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Aggregates Left Out Of Mine Safety Bill


At a full House Education and Labor Committee markup of proposed mine safety legislation, surface and underground aggregates mines were excluded from provisions that were designed to prevent reoccurrences of disasters like the Upper Big Branch coal mine tragedy

At a full House Education and Labor Committee markup of proposed mine safety legislation, surface and underground aggregates mines were excluded from provisions designed to prevent reoccurrences of disasters like the Upper Big Branch coal mine tragedy.

The National Stone, Sand & Gravel Association and a coalition of other non-coal mining industries had been covering Capitol Hill for weeks in an effort to prevent being swept up by wide-ranging legislation that proposes to increase penalties, criminalize even inadvertent violations of the act, and mandate onerous new reporting requirements, among other things. As originally introduced under the name "Miner Safety and Health Act of 2010," H.R. 5663 (now known as the "Robert C. Byrd Miner Safety and Health Act of 2010") applied its provisions to all mining sectors.

An early evening meeting on July 20 between representatives of NSSGA, led by Vice Chairman Dave Thomey of Maryland Materials and President & CEO Joy Wilson, and committee chairman Rep. George Miller (D-Calif.) plus staff resulted in exemption from the bill of all surface mines (except for those physically connected to an underground coal mine or other underground mine containing flammable gasses) and all underground mines that are neither coal nor gassy mines. NSSGA was provided the exemption language added to the chairman's substitute just before 11 p.m.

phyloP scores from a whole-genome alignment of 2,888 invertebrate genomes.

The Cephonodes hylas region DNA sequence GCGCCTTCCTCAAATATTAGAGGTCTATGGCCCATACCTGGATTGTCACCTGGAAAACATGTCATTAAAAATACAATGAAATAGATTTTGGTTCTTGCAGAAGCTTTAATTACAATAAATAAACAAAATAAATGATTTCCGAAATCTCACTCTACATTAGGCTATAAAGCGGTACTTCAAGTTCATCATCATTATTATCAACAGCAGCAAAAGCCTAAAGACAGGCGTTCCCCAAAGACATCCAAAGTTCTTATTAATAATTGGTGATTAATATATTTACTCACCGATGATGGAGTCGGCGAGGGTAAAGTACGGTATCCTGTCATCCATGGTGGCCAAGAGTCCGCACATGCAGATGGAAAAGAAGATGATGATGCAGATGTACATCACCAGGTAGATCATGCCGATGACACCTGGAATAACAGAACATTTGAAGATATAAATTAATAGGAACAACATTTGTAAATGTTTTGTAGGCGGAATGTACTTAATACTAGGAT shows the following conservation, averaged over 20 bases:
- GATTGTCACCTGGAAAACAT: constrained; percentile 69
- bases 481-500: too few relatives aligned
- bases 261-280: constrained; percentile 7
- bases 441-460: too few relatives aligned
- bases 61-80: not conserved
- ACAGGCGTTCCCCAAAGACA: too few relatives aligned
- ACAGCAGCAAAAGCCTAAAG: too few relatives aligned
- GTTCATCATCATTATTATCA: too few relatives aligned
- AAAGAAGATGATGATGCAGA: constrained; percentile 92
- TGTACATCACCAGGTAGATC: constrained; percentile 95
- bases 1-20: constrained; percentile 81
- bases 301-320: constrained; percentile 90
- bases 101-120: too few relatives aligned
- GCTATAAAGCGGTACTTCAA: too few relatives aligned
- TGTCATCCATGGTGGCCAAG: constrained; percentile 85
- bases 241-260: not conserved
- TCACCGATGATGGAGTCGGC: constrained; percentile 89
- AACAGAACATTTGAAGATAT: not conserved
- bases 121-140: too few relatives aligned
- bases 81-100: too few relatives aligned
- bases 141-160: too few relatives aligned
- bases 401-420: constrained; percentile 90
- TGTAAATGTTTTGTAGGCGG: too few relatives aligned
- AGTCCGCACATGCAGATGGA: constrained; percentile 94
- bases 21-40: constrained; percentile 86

"The National Stone, Sand and Gravel Association and the whole of the aggregates industry appreciate Chairman George Miller's initiative to keep the focus of his mine safety and health bill on the highest risk mining," says NSSGA Chairman Bill Schneider, who is president and CEO of Knife River Corp. "As Chairman Miller understands, we are committed to continued improvements in safety and health; we are not resting on record low injury incidence rates or previous safety and health achievements. It is a process, a value and a commitment."

"The legislation passed today by the House Education and Labor Committee represents an important step forward in strengthening safety laws for our nationís miners," says Secretary of Labor Hilda L. Solis. "This bill will compel operators who donít take the safety and health of miners seriously to do so. In addition, by also strengthening the OSHA Act, this bill will improve safety and health for all workers. Every worker deserves to come home safe at the end of a shift.

"There is a tremendous need for swift action on this legislation. I can think of no better way to honor the memory of Senator Robert C. Byrd and all of those workers who have died tragically on the job than to quickly pass this legislation. I hope the full House will take up this bill before the August recess."